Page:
A Lesson in Dying by Ann Cleeves

I've mentioned here, I think, that I've been trying of late to track down novels set in Northumberland, and this was one of them. A Lesson in Dying is set in the south of the county, but you don't get a huge sense of place, really - it's recognisably the Northumbrian coast with its ex-mining villages, and there's mention of Morpeth and Blyth to locate it, but there's no sustained description of the area. Partly this is owing to the comparative shortness, which curtails description or leisured portrayal of characters - the word which came into my head was "workmanlike" - it set out its plot and then got on with it briskly. We've become used, of late, to long rambling detective novels with multiple red herrings and complex sub-plots, but here we have just 200-odd pages and not much exploration of the inner workings of people's minds.

I could certainly imagine it set not many miles away, and hear the local accents, but I think that depended more on my own knowledge of the area than its evocation by the author. I missed the kind of development and examination of motive and personality that we get in longer books, including of the lead detective, Inspector Ramsay - he is clearly intended to engage our interest and sympathies, but I never really felt that I got a handle on him, nor was my interest really piqued. You know how with a new protagonist you can be really itching to get the next in the series to see what they'll do next, and to learn more about them? For example, no one could have loved Andy Dalziel in the first of the Reginald Hill books, but you were certainly eager to be appalled by him all over again in the next! I've read one of the books featuring Cleeves' later creation, Vera Stanhope, and she's certainly a much more rounded character, although admittedly I read it after I'd seen the excellent TV series. I've yet to read any of the Shetland series, but I've heard good things said about them. Perhaps it didn't help that Ramsay is a loner - the chat between a detective and his or her sidekick is always illuminating, and we're missing that here.

A brief run down on the plot: Harold Medburn is headmaster of the small local school, but no-one likes him, he's a man who abuses his position of authority in the community. But a small town isn't a likely place for murder and, when Medburn's found dead, Ramsay is happy to fix on the obvious suspect, the dead man's wife. It takes the school caretaker, Jack Robson and his daughter to keep the investigation going, and Ramsay, faced with a lack of support from his own team, finds himself making an almost cynical use of their efforts to prove Kitty Medburn's innocence, even while believing that their faith may be misplaced.

All in all, it's a perfectly competent and readable novel, but not one to get excited about. And, published in 1990, it's another year crossed off the Century of Books, and a nice sub-theme of the twentieth-century detective novel beginning to emerge.


  1. It sounds like something that would make a good read when one is "between books" and looking for something that won't take too long to complete, or engage the mind too much in the set of characters and story; nice for a long train ride, for instance.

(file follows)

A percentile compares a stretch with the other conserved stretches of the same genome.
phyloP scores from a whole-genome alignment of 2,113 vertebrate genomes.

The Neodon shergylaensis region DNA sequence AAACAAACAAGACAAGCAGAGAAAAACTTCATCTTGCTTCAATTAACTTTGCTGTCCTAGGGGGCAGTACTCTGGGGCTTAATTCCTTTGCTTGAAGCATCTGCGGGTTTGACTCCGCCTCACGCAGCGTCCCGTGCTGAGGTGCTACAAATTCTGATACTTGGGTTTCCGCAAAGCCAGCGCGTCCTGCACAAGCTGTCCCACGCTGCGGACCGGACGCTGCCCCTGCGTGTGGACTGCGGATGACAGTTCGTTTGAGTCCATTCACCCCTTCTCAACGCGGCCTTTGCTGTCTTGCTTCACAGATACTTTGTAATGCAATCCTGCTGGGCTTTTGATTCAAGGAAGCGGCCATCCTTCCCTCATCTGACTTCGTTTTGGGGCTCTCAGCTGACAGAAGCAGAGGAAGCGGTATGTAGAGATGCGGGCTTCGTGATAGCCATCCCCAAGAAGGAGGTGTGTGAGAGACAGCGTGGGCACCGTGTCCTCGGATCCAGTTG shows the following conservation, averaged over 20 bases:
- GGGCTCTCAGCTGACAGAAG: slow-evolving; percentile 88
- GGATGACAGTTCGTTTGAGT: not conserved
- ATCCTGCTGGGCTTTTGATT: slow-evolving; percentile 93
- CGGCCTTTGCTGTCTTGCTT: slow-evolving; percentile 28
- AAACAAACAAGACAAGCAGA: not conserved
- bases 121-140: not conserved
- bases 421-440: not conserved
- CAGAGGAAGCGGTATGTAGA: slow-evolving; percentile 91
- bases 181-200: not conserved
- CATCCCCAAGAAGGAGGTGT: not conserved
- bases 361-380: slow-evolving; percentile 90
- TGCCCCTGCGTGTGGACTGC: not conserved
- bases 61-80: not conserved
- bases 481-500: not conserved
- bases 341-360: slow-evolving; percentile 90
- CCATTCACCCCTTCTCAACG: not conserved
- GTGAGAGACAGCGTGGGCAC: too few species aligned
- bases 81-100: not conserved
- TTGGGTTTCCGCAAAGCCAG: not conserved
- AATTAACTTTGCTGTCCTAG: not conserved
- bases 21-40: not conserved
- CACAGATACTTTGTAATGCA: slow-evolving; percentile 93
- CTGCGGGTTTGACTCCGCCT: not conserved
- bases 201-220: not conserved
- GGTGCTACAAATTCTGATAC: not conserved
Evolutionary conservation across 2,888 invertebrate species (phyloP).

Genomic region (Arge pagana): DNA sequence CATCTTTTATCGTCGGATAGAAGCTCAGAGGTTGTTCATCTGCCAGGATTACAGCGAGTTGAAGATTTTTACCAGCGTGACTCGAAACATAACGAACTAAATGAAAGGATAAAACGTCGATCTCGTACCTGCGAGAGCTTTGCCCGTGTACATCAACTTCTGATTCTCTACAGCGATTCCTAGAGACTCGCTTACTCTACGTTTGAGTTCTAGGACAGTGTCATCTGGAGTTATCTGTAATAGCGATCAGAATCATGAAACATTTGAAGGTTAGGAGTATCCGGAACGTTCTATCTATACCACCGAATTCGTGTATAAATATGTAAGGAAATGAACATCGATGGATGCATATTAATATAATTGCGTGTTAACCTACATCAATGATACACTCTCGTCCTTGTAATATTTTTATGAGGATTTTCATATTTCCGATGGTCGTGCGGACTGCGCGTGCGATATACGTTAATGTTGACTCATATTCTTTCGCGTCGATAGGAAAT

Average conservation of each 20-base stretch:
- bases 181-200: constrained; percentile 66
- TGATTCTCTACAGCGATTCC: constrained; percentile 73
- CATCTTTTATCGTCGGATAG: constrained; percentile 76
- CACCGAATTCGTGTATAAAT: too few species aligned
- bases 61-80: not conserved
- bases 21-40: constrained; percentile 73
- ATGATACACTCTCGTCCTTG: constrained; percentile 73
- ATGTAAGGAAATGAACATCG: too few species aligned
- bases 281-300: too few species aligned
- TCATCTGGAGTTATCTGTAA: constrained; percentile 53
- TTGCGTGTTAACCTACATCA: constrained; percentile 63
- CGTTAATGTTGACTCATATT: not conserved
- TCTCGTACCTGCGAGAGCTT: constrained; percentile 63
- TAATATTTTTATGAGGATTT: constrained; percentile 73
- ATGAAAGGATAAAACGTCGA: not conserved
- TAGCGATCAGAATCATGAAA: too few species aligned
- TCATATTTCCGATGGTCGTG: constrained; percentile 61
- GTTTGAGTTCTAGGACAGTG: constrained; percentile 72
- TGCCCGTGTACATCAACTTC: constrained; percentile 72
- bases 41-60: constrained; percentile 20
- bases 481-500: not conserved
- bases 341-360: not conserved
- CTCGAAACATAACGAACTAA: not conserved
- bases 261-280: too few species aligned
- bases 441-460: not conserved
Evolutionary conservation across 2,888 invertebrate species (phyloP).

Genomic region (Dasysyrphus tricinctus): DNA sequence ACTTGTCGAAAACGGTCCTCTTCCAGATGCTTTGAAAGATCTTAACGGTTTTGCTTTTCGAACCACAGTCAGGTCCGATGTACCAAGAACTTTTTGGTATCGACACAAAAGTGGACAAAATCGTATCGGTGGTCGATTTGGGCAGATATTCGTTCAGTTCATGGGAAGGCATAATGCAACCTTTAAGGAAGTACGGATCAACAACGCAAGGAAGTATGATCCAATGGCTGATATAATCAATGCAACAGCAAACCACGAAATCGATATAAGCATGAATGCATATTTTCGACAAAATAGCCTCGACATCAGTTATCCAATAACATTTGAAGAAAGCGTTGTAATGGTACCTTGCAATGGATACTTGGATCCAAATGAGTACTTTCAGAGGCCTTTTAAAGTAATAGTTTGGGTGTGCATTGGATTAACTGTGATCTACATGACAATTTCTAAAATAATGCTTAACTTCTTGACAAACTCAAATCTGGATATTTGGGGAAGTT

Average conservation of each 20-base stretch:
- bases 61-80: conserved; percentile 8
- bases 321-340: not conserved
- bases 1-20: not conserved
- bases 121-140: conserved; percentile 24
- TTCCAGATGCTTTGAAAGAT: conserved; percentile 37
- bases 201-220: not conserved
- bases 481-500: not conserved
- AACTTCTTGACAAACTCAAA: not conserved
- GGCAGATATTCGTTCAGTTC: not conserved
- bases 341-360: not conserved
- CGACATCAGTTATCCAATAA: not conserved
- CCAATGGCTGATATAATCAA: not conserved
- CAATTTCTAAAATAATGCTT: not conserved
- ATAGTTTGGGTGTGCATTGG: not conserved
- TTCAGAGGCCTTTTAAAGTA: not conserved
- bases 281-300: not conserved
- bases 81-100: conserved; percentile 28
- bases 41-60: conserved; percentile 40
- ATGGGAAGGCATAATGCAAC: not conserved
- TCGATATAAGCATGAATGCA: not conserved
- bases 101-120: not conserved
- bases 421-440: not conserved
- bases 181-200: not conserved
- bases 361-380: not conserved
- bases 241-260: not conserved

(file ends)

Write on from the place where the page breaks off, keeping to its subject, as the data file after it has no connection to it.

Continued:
2. Funny, I was just talking to Yvonne at 'Fiction Books' about Ann Cleeves' books... here:


    The only books I can think of set in Northumberland (I think) is Nancy Farmer's YA fantasy series, The Sea of Trolls. But those are way back in history, before the Romans. Nice sense of place though and a very good series. I also seem to recall some horror short stories in one of Brian Lumley's anthologies... Fruiting Bodies I think it was. Though he was born in County Durham so my memory may be misleading me as to where the stories are actually set.

  3. I've only read one of her books, but it wasn't a Vera Stanhope. This one was set in the Shetland Islands, and I remember liking the setting and the sense of isolation.

    Funny, though, I've been watching Vera on Netflix lately.

  4. I just read Raven Black by Ann Cleeves at Christmas, and really enjoyed it - so much so that I went out and finally bought book 3 because I couldn't find book 2. Jimmy Perez (detective) and all the other characters are very well done in the first Shetland book. Maybe this one - A Lesson in Dying - was one of her first books? so she was still developing as a writer?

    Good points you make about Andy Dalziel, that he's not a likeable character, yet he's fascinating and we do really want to know what he will do and say next.

  5. I wonder if you've read her Vera Stanhope series. I haven't read anything by her but did watch some of the television version with the wonderful Brenda Blethyn. I found the stories a bit dark and twisted for my taste, but she was such an interesting character.

  6. Librarian, yes, exactly right for those sort of circumstances.

    Cath, I'm collecting them in a desultory fashion, and made a list of sorts at one point. Perhaps I'll tidy it up and post it. Sea of Trolls is on it, though I've yet to read it.

    Jenclair, it's on the TBR list! Raven Black, I think?

    Susan, oh yes, it was Raven Black! I think A Lesson in Dying was indeed pretty early, and so I expect the Shetland ones to be much better. The library has it, I think, but I wanted to read the Northumbrian one first.

    Nan, I loved the Vera series, I do rather like dark and twisted. I'm switching off right now to go and watch the last part of The Killing II - heaven!


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